Sunday, December 31, 2006

That's gotta suck...

So there you are, the Islamic jihad in Somalia; you're the guys who made Mogadishu into The City Too Dangerous For The UN, the guys who made the President of the world's last superpower blink, the guys...

...who have just had your asses handed to you in twelve days by... wait for it...

The Ethiopian Army.

May as well just throw yourselves on your own swords now, guys, because they'll never show your faces on Al Jazeera without a canned laughter track again.

Saturday, December 30, 2006

Friday, December 29, 2006

Why I totally suck up to SayUncle...

The boy's got snark.

But Uncle say the nanny-state pricks in between heading to soccer practice, Starbuck’s and spending time not minding their own business smoking causes cancer, emphysema, other health problems, impotence, global warming, and the uncontrollable urge for people not to mind their own business. It leads to increased healthcare costs and is a drain on society. And it may complicate pregnancy And Uncle says So fucking what? Plenty of other things do all that too. Like drinking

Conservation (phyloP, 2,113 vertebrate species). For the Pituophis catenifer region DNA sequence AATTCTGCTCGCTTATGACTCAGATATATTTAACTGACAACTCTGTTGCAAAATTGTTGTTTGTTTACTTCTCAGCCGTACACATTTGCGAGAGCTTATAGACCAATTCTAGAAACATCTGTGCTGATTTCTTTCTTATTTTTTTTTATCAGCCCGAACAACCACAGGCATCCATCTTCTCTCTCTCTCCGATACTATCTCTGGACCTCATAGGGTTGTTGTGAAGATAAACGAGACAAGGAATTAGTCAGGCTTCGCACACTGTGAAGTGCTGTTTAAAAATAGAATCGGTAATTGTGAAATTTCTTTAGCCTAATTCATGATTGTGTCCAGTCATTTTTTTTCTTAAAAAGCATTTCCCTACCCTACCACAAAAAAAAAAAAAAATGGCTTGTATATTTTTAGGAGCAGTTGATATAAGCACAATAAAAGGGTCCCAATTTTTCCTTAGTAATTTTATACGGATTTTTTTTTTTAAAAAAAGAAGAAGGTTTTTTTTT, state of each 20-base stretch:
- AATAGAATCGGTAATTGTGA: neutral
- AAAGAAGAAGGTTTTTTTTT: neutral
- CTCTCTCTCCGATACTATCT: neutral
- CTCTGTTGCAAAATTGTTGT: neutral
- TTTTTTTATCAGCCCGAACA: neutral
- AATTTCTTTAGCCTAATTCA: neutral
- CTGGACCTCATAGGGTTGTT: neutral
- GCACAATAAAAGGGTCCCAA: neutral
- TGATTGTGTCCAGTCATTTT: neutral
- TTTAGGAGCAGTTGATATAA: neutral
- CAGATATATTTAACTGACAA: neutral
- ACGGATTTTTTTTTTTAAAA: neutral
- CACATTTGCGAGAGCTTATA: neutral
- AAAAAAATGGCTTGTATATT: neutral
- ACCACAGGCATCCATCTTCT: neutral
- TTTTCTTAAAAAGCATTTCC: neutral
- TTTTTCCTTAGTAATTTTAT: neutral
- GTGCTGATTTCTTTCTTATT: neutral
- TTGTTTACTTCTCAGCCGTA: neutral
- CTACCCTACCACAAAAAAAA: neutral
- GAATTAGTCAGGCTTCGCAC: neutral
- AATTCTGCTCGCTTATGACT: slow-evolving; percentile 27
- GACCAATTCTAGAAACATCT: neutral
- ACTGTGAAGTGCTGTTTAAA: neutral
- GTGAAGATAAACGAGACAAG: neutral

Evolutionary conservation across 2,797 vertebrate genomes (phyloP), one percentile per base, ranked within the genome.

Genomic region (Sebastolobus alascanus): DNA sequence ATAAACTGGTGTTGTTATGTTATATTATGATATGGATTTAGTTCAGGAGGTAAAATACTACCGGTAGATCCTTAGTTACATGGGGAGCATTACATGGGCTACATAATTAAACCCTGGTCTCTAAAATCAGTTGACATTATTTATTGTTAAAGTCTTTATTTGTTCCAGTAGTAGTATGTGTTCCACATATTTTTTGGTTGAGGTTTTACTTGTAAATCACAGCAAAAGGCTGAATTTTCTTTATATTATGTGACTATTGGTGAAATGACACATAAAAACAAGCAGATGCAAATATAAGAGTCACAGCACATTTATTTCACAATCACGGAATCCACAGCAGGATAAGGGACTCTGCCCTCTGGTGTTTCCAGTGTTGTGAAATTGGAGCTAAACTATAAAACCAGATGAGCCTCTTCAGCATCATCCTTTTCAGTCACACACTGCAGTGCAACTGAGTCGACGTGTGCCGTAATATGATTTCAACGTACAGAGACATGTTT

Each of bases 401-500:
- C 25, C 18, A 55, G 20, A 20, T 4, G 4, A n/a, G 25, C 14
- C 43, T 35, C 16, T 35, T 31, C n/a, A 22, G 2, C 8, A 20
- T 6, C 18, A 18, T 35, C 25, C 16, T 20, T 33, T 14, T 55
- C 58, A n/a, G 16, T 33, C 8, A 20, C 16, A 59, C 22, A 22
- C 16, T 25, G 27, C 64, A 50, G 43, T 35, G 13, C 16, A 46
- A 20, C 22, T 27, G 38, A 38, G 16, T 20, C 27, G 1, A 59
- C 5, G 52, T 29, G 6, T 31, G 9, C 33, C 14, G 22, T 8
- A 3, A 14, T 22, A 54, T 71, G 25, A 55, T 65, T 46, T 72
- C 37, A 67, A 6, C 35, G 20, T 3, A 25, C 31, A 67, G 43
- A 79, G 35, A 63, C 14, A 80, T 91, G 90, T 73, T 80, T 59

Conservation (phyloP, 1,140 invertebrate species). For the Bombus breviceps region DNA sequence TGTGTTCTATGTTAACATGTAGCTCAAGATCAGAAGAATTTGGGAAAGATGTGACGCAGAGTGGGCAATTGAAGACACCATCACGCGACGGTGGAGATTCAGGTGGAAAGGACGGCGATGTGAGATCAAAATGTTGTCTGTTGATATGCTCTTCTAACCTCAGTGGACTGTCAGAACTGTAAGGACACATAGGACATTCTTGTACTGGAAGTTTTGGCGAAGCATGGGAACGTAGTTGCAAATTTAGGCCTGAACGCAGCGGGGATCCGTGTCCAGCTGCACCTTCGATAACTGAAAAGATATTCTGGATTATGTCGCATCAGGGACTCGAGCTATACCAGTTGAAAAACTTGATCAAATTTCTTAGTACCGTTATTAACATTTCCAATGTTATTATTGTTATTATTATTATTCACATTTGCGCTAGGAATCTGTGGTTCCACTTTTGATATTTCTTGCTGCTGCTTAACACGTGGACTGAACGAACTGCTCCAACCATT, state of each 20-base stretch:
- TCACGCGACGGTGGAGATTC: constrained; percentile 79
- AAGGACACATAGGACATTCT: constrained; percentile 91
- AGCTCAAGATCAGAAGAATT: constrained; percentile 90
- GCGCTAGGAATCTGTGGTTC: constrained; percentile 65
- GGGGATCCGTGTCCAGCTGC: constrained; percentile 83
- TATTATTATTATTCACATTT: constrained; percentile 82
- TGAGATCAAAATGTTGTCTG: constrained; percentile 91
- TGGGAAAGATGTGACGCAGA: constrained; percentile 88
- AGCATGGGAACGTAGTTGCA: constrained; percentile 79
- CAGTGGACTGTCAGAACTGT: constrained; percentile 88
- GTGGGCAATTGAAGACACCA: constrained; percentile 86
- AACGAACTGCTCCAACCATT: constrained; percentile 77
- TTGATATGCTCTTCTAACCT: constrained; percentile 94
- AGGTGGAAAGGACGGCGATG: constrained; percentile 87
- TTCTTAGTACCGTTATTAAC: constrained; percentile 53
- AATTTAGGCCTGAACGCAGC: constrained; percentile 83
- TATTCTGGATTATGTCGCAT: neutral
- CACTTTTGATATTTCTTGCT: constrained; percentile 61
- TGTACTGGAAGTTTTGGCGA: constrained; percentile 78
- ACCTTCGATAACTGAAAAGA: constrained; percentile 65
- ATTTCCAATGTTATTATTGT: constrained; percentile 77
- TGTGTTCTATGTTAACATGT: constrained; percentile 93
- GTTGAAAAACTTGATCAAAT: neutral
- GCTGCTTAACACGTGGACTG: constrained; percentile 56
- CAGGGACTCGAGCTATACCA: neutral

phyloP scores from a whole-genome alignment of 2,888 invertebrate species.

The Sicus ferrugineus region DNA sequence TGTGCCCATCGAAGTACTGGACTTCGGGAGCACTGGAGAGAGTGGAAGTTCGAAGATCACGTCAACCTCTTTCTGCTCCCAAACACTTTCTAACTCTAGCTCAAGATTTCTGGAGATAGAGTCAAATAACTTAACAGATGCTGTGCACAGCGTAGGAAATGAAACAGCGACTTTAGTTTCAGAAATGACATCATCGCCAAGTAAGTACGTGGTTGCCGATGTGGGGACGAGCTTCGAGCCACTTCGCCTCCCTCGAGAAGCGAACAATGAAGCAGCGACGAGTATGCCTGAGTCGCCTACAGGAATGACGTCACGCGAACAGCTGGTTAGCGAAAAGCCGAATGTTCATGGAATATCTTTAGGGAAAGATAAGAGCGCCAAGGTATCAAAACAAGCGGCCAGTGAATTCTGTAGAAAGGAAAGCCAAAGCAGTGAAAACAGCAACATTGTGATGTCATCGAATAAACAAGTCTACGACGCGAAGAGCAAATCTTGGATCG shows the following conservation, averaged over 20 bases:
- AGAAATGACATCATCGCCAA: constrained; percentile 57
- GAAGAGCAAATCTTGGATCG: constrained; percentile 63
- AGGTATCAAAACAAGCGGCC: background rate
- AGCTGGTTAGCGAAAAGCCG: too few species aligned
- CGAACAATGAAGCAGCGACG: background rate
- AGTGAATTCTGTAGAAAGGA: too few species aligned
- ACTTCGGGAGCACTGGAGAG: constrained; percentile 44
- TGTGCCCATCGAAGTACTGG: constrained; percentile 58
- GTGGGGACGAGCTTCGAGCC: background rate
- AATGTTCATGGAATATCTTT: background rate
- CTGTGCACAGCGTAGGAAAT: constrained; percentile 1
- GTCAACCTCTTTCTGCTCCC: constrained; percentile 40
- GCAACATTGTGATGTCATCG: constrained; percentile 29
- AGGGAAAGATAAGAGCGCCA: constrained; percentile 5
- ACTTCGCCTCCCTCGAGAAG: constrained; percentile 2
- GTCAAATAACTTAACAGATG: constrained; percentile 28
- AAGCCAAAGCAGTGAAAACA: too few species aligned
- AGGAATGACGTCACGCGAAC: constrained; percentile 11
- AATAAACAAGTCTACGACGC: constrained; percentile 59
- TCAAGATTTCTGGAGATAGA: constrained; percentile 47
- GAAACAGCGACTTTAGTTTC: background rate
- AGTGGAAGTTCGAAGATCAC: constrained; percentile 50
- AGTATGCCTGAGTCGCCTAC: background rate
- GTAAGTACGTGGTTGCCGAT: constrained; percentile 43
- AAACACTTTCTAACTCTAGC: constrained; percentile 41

Day-umn. Wish I'd written that.

Kids these days...

The other morning I was eating my breakfast at work, and idly took notice of the image on the side of my McDonald's bag. It was of a herd of appropriately multi-culti, gender diverse, differently-abled kids swanning about on bicycles, complete with elbow pads, knee pads, helmets, and training wheels.

"What's up with the safety thing these days?" I mused aloud, "I've never owned a bicycle helmet. Then again, I've never owned a bike since I got my driver's license, but that's neither here nor there..."

"My parents made me wear a helmet," said my gunsmith.

"What? You're my age, Shannon. I don't remember there even being bicycle helmets when I was little. They didn't wear helmets in the friggin' Tour de France back then, probably."

"Well, it was actually a football helmet..."

"Did your parents hate you?"

When I was growing up, the best use for a bicycle helmet would have been to prevent head injuries when the neighborhood kids beat the crap out of you for wearing a bicycle helmet. It was a much more savage and lawless time on the playground in those days, and one wonders if our modern predilection for defeating Darwin won't have repercussions on the vitality of the race down the road. In these depressing times I've seen people want to go to emergency rooms for "injuries" that wouldn't have rated a Time Out from a pine cone war when I was a kid. I remember one neighborhood kid who stopped a BB during a territorial dispute back in the day...